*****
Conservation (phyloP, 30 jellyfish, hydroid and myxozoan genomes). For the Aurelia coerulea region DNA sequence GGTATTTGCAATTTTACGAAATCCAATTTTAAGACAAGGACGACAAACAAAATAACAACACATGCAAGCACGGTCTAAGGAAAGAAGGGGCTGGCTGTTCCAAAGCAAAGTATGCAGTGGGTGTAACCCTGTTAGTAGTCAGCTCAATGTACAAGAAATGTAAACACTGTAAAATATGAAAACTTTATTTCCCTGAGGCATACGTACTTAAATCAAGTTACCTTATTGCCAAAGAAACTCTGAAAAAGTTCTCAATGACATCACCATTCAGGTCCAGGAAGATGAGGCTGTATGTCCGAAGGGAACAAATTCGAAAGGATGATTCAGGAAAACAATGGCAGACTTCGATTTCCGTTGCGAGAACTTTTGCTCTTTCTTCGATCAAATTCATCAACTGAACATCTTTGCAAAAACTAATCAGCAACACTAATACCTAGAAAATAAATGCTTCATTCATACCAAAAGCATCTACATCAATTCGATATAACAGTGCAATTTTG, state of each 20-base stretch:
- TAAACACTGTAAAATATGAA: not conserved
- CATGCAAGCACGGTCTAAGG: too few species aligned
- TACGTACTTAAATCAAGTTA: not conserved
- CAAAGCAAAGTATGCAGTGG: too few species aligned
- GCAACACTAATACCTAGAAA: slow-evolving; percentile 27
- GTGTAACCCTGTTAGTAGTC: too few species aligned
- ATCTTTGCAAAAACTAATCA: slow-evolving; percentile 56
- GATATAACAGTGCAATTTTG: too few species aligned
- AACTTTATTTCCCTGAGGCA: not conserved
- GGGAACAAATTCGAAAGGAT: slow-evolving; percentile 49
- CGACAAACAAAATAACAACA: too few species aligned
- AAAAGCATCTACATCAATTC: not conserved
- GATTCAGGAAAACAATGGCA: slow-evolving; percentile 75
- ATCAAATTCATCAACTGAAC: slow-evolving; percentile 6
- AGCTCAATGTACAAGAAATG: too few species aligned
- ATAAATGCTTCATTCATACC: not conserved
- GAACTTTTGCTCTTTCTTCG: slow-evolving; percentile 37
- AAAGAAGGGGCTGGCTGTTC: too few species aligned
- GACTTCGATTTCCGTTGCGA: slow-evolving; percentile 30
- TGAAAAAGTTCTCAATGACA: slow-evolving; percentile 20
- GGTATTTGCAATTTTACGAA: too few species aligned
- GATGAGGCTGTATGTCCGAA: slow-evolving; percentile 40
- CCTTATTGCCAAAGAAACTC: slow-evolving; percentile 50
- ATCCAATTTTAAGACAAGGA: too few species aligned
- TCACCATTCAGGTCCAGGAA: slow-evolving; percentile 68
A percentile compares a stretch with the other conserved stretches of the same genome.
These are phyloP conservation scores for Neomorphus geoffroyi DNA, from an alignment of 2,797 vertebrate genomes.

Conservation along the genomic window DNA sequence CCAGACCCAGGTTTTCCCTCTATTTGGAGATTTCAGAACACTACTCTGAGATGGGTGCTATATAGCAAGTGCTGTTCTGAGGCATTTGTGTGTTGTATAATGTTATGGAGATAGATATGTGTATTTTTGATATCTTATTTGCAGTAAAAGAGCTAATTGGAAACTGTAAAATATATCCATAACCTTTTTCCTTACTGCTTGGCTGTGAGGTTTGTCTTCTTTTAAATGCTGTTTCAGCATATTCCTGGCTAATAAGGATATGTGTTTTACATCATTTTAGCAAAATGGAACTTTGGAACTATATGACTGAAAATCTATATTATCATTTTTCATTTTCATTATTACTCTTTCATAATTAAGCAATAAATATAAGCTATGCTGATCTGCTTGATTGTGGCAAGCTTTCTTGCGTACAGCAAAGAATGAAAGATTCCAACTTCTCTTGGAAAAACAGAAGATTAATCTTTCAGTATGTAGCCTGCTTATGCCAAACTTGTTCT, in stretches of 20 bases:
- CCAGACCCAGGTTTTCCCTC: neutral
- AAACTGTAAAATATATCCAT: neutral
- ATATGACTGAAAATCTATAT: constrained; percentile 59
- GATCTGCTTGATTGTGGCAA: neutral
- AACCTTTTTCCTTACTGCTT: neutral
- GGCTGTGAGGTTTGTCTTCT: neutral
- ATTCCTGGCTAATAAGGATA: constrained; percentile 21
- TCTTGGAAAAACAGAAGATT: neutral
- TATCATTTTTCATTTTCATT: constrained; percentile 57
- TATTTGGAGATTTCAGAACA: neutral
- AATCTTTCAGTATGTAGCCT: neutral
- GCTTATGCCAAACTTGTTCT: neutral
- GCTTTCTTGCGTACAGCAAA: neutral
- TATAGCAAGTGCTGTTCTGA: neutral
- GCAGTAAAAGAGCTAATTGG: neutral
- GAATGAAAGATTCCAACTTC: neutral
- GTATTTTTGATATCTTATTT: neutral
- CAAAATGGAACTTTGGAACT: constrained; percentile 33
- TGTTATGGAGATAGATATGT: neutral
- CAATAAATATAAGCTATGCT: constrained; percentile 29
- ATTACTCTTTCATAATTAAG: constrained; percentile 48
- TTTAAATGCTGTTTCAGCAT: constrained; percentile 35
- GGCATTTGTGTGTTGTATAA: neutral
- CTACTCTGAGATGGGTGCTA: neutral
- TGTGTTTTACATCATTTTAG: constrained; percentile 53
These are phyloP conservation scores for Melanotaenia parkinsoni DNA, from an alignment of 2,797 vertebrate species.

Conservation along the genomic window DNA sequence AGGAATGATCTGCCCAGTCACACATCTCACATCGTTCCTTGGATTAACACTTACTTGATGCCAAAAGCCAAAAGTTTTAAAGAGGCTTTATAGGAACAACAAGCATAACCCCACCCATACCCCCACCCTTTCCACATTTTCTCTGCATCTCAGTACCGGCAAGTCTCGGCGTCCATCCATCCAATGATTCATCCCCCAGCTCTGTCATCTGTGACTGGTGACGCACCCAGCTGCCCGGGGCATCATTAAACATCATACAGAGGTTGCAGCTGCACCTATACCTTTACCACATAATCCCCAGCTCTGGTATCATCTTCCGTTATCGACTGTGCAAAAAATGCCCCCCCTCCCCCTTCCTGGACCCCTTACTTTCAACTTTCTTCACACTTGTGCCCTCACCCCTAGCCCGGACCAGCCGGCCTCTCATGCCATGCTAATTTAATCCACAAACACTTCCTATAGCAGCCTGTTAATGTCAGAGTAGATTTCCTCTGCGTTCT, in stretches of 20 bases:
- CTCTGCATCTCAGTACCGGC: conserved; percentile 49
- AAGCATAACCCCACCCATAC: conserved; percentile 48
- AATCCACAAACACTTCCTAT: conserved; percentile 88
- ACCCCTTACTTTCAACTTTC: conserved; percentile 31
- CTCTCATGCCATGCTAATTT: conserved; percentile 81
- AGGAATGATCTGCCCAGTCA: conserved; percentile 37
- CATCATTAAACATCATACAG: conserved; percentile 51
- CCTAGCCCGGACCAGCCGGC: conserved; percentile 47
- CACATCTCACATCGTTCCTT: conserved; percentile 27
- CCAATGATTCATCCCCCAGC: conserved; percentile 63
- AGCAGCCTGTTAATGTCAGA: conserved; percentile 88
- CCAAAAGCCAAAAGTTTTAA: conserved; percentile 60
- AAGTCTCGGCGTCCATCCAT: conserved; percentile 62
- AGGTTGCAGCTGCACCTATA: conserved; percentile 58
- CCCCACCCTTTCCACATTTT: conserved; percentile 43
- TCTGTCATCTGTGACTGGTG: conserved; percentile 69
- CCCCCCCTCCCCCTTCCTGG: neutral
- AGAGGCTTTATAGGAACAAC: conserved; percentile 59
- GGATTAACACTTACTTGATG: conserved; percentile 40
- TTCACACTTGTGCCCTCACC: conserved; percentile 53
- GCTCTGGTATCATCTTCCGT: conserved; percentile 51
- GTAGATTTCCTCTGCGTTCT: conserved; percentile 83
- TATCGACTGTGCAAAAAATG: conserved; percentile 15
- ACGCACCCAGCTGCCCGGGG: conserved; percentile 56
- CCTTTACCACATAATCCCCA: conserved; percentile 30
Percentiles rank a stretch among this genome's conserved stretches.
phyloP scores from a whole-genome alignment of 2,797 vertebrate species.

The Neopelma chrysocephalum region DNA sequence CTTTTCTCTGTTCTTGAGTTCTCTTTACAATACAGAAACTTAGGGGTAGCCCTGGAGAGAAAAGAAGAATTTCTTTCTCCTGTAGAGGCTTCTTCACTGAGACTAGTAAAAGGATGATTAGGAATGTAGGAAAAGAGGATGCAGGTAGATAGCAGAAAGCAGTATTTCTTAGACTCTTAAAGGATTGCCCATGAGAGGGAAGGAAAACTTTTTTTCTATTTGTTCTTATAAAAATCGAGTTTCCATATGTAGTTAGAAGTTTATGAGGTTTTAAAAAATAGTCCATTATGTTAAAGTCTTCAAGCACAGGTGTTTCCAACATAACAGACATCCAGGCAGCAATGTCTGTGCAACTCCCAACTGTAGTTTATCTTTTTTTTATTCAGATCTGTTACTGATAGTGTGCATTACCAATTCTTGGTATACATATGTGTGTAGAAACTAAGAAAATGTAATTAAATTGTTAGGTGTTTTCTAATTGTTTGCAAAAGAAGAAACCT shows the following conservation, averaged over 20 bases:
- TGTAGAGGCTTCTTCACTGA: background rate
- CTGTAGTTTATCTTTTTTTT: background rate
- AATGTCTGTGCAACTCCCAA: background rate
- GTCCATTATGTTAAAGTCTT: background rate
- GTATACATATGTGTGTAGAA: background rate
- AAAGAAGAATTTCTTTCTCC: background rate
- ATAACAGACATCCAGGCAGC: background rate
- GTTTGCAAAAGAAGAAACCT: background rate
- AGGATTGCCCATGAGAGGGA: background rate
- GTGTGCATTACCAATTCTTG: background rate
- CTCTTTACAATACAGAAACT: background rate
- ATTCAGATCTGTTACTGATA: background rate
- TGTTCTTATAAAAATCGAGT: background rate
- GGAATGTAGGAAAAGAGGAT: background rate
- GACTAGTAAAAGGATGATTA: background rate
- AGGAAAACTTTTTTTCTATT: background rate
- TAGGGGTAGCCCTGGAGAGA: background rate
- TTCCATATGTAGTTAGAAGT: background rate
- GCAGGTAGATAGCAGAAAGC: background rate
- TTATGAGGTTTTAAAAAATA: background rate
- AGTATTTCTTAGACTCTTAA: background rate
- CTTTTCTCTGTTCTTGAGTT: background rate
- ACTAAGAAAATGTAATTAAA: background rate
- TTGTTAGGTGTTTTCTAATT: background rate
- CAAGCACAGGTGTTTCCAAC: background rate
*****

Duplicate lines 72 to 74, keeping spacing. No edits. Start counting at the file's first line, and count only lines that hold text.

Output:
- TCTGTCATCTGTGACTGGTG: conserved; percentile 69
- CCCCCCCTCCCCCTTCCTGG: neutral
- AGAGGCTTTATAGGAACAAC: conserved; percentile 59